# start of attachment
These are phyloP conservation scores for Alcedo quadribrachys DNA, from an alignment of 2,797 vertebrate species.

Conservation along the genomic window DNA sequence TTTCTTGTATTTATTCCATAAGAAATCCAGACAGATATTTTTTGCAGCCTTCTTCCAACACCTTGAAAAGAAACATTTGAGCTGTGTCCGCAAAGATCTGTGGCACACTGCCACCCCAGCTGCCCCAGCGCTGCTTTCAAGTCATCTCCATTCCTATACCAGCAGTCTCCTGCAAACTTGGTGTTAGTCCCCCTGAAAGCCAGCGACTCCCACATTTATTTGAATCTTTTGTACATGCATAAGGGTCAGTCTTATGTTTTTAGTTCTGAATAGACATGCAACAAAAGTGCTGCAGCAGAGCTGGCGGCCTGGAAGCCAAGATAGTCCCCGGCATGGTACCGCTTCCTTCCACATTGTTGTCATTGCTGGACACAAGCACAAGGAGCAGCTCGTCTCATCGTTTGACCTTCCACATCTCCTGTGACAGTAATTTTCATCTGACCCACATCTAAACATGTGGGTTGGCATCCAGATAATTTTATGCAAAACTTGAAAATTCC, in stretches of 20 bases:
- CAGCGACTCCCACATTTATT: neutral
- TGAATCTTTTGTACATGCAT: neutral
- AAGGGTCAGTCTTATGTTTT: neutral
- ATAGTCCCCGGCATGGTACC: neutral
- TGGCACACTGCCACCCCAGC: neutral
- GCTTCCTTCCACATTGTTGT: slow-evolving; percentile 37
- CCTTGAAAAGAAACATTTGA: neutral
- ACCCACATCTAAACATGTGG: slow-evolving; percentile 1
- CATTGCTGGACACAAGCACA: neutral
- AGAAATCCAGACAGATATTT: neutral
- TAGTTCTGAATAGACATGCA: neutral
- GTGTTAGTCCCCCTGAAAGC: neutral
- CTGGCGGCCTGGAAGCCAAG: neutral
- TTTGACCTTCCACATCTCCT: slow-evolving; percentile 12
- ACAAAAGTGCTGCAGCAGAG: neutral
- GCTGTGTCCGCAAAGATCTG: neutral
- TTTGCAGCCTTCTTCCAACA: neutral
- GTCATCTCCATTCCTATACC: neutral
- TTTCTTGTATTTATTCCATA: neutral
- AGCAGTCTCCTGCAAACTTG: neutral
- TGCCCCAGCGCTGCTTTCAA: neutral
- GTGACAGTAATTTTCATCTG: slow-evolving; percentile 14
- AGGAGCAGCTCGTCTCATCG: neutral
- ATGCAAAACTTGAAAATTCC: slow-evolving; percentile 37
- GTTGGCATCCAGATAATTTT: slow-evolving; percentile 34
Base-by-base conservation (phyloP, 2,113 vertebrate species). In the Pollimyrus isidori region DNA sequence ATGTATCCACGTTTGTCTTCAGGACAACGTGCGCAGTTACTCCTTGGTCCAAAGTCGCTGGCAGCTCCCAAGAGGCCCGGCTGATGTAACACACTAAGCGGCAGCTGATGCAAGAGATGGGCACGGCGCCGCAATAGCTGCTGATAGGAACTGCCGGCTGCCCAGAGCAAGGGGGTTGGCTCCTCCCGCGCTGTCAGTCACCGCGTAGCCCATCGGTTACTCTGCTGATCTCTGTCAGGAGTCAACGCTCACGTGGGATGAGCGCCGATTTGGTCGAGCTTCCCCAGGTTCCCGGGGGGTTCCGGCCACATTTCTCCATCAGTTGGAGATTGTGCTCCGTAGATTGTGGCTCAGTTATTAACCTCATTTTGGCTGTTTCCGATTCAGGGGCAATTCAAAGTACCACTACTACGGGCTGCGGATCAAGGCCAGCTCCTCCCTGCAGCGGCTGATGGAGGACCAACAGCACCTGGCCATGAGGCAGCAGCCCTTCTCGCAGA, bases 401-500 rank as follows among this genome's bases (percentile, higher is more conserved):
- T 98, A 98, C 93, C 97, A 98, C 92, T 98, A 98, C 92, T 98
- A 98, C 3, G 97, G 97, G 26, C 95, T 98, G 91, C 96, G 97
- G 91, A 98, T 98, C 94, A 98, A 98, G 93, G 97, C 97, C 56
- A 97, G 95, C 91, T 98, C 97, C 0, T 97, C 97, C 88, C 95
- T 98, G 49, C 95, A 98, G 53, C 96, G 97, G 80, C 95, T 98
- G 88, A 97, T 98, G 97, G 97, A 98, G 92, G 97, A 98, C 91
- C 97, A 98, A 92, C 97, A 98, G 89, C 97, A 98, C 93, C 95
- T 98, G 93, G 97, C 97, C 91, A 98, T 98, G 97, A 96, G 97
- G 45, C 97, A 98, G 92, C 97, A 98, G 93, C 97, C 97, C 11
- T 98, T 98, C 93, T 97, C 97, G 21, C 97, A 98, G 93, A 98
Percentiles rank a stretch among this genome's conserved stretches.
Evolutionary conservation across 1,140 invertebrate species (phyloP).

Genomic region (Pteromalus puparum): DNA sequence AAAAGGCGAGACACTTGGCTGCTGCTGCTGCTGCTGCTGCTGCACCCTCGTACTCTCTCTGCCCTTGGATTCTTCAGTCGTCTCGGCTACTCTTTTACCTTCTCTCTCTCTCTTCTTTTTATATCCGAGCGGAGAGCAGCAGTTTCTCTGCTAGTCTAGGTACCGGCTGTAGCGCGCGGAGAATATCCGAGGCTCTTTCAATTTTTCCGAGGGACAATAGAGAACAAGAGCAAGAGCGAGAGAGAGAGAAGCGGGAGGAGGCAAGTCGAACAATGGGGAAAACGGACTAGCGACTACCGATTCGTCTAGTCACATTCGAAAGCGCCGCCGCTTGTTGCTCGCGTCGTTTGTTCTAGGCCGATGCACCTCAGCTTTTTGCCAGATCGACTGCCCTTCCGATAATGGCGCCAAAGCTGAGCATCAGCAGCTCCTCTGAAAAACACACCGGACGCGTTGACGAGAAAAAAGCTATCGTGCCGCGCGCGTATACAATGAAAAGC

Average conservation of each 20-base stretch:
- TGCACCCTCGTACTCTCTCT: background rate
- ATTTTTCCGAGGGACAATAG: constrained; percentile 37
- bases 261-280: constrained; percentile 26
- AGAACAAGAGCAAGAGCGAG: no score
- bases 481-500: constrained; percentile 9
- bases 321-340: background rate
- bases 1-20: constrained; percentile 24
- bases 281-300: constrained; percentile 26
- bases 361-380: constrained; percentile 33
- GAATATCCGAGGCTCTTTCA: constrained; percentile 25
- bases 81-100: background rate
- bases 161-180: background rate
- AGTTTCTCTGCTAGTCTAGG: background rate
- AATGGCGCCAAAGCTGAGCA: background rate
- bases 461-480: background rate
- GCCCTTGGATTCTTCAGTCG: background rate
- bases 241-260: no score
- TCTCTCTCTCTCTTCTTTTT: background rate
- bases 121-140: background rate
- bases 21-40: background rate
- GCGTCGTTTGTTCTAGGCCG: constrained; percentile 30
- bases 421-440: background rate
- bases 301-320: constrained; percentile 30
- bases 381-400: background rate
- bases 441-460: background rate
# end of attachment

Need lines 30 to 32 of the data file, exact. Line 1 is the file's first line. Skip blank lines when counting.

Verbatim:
- A 98, C 3, G 97, G 97, G 26, C 95, T 98, G 91, C 96, G 97
- G 91, A 98, T 98, C 94, A 98, A 98, G 93, G 97, C 97, C 56
- A 97, G 95, C 91, T 98, C 97, C 0, T 97, C 97, C 88, C 95